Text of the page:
RecipharmCobra Biologics Receives Patent for Antibiotic-Free Plasmid Maintenance System

September 8, 2010

RecipharmCobra Biologics Receives Patent for Antibiotic-Free Plasmid Maintenance System

RecipharmCobra Biologics (Keele, UK) has been granted European and US patents for oriSELECT, its antibody-free plasmid maintenance system.
Classically, genes of interest are inserted into plasmids with antibiotic resistance genes, and then inserted into E. coli with antibiotics present. Only E. coli cells that contain both the inserted genes and the antibiotic resistance genes will survive to produce plasmids or proteins. OriSELECT enables the production of plasmids or proteins in E. coli without the requirement for antibiotics in the medium or for plasmid selection and maintenance. This avoids some of the problems associated with the conventional selection method, including loss of the plasmid from the cell during cell division (which can reduce product yield), product contamination with antibiotics, and the potential transfer risk of antibiotic resistance genes to pathogens.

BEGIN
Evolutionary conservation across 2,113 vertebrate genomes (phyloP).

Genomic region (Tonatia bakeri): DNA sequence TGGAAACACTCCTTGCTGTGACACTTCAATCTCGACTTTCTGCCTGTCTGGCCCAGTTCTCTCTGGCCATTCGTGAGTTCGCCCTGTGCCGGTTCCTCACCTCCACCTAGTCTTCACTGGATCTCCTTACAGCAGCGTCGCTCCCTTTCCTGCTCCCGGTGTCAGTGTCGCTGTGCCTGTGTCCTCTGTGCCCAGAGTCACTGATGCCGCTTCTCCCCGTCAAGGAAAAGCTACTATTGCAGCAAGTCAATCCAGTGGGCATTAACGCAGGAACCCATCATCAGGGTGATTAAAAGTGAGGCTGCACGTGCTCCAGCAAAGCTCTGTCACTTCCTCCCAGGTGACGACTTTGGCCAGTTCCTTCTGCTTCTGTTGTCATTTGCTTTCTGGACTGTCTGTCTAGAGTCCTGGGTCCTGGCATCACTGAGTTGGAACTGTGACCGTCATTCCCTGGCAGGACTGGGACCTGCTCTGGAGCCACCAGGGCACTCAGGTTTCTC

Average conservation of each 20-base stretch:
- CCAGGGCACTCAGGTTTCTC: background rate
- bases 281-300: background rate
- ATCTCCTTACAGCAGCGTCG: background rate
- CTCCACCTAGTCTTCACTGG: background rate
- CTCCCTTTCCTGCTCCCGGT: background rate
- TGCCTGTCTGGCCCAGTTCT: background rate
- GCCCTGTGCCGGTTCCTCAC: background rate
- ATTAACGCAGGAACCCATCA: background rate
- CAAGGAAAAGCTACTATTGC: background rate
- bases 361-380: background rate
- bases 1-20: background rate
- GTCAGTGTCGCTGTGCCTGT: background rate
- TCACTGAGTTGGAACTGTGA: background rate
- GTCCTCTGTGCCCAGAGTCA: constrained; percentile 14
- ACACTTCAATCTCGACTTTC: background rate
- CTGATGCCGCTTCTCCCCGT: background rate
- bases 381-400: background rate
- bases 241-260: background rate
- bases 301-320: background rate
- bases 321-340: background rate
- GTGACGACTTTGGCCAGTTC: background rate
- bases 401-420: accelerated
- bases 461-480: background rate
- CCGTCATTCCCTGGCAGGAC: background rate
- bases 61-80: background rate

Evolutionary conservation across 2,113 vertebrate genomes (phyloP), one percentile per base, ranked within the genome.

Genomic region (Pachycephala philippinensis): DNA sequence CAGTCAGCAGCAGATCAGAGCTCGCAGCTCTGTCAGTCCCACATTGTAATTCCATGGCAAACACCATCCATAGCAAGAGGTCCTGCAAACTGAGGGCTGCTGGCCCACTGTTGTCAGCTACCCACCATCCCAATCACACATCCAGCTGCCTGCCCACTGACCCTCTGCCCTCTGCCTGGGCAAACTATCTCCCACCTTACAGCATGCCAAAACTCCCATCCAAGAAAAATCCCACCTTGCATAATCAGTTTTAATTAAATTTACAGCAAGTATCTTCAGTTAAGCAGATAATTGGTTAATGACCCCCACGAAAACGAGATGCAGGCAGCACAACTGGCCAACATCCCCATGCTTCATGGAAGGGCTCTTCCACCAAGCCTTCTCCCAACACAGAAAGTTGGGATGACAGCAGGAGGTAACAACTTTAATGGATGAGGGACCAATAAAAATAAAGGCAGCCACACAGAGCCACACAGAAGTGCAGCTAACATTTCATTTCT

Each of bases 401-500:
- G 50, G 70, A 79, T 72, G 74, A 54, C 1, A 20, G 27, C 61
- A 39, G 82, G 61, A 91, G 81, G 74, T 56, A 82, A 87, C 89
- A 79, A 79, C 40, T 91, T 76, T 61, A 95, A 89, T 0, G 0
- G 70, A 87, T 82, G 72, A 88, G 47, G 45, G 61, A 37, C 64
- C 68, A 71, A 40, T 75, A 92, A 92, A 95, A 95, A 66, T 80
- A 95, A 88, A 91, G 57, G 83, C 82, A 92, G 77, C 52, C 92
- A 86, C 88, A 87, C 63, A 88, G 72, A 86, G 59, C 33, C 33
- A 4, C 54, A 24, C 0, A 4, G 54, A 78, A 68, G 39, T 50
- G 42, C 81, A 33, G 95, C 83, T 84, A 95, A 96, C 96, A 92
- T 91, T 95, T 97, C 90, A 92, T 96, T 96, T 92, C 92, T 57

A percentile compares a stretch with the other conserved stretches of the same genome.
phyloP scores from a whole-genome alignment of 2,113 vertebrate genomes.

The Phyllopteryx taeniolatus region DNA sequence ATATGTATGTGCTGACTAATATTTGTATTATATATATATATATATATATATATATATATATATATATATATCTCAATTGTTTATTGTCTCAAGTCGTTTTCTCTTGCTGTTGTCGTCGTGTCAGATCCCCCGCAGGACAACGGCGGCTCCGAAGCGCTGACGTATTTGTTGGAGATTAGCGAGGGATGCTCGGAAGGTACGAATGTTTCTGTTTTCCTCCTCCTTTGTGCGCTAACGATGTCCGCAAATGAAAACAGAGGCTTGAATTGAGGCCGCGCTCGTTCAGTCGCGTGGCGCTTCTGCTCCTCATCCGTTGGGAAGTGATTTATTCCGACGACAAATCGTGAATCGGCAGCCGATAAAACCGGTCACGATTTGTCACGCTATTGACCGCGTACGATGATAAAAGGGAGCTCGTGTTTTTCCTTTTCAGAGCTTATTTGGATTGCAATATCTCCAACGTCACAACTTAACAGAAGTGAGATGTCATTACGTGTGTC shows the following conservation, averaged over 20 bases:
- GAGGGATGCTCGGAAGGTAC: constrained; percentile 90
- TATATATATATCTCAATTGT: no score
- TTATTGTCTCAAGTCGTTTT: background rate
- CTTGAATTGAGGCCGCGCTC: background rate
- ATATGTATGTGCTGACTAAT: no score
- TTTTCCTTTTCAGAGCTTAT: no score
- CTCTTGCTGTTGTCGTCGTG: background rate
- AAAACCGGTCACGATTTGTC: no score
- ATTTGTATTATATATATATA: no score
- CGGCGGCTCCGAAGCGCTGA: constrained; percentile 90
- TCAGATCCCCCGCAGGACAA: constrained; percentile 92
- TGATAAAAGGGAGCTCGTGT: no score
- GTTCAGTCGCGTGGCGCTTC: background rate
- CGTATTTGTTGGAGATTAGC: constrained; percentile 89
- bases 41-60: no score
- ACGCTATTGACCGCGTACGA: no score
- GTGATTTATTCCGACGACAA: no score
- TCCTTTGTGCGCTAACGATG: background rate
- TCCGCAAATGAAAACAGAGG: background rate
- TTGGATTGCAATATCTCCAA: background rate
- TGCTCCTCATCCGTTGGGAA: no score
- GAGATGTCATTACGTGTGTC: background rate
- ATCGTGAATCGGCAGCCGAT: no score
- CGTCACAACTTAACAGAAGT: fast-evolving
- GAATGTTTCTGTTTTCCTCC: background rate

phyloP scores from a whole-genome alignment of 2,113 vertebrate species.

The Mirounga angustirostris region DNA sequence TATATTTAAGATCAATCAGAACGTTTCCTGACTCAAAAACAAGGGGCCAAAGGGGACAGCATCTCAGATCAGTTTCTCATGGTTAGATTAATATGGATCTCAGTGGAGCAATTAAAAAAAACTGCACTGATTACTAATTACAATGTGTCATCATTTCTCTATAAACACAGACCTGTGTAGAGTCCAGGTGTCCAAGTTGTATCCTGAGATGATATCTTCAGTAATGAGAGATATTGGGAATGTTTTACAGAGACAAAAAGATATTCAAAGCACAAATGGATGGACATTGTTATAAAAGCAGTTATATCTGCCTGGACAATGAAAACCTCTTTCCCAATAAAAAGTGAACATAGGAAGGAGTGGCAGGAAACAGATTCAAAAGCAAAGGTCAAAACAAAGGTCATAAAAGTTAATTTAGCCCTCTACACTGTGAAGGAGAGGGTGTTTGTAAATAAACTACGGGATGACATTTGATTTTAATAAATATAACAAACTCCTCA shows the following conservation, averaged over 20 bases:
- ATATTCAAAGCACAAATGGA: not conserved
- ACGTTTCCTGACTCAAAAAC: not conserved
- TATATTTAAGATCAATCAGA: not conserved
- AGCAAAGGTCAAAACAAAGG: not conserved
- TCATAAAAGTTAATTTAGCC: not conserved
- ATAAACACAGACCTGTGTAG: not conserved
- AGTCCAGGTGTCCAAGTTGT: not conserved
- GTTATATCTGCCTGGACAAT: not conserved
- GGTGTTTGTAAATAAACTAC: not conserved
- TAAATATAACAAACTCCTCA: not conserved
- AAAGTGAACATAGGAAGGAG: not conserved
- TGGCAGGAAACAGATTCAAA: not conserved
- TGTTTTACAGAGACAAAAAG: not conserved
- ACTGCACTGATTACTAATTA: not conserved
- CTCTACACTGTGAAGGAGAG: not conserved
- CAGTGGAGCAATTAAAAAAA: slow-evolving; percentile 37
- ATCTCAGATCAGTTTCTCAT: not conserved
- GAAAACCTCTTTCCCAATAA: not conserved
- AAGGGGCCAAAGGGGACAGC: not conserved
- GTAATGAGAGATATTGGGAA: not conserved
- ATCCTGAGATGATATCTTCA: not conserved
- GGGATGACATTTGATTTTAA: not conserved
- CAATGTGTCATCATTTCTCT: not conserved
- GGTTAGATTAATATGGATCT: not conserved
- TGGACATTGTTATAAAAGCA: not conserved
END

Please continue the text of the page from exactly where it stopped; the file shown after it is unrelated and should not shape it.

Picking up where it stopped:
Although there are other antibiotic-free plasmid maintenance systems available, oriSELECT requires no selectable marker genes on the plasmid, thereby allowing smaller plasmids to be produced, and reducing the metabolic burden associated with selectable marker gene expression. The key to oriSELECT is that the pMB1 plasmid origin of replication, which is essential for plasmid replication, acts as the selectable marker. This means that no further modifications are needed to the plasmid, and existing plasmids can have their antibiotic resistance genes excised for use in the oriSELECT system.
The pMB1 origin of replication produces two RNA molecules, which regulate plasmid replication. The oriSELECT E. coli strain is modified such that an essential gene is controlled by one of these RNA molecules, and is switched off in the absence of a plasmid, preventing cell growth. Insertion of a plasmid enables the essential gene to be expressed, thus permitting cell growth and plasmid maintenance.